The number of new infections could be shrinking by up to seven per cent in the South West, the latest government data shows.

The Scientific Advisory Group for Emergencies has just released the latest coronavirus growth rate figures and the regions R rate – the reproduction value.

Scientists said the virus reproduction value – known as R – was estimated to be between 0.6 and 0.9 in our region, which is lower than England’s which is 0.7 to 0.9.

It is the first time since May 2020 that the R rate has been as low as 0.6 anywhere.

The R rate means on average in the South West every ten people who have contracted the virus will only spread it to between 6 and nine people.

This latest R rate is less than last week when it was 0.7 to 0.9.

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Public Health England data shows the R rate and growth rate of each region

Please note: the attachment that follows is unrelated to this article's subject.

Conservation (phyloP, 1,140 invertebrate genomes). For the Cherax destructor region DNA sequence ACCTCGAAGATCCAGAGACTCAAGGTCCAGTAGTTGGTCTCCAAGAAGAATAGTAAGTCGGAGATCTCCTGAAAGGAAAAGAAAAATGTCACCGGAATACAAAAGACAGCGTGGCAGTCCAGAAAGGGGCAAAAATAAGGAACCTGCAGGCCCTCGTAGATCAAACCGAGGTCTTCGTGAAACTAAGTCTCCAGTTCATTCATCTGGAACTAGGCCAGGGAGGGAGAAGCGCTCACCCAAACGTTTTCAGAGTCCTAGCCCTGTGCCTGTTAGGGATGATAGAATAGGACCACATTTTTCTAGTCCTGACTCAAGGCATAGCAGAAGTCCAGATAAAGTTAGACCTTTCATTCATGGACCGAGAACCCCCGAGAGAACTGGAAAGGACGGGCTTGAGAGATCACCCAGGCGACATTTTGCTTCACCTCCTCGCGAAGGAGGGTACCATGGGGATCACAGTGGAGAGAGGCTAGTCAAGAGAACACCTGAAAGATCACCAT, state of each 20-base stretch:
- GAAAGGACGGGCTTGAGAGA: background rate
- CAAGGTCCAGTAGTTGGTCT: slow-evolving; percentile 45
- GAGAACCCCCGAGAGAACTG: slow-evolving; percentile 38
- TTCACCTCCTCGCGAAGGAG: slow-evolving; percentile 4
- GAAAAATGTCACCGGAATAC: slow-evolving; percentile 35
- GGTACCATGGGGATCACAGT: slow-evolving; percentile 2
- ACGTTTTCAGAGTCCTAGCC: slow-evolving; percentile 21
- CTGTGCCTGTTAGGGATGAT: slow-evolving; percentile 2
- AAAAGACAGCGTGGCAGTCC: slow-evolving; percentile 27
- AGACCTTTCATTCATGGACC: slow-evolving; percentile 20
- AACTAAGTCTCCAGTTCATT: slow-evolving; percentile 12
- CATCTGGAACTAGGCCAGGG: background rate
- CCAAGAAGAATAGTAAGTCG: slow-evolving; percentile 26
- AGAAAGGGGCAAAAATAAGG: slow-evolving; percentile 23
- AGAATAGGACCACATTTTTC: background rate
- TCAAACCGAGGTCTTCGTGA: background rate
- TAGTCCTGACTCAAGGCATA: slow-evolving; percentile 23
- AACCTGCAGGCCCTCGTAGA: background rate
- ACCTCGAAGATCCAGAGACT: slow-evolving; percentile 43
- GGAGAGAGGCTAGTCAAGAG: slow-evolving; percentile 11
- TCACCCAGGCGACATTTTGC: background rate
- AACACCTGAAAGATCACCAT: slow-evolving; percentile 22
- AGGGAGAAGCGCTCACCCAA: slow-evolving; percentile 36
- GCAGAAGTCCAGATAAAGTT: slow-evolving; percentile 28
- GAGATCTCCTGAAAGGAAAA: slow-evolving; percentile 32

(Image: Public Health England)

Only the North East and Yorkshire have an R rate higher than England’s and above one of 0.7 to 1.0.

When the figure is above 1, an outbreak can grow exponentially, but when it is below 1, it means the epidemic is shrinking.

Meanwhile, the South West’s growth rate has fallen to -7 to -3, better than last week’s -5 to -3.

The estimated growth rate means the number of new infections is shrinking by between three per cent to seven per cent every day.

The Government’s estimates mean they are now confident the epidemic is shrinking across England, though it says it remains important that everyone continues to stay at home in order to keep the R value down, protect the NHS and help save lives.

These estimates are based on the latest data, available up to February 15, including hospitalisations and deaths as well as symptomatic testing and prevalence studies.

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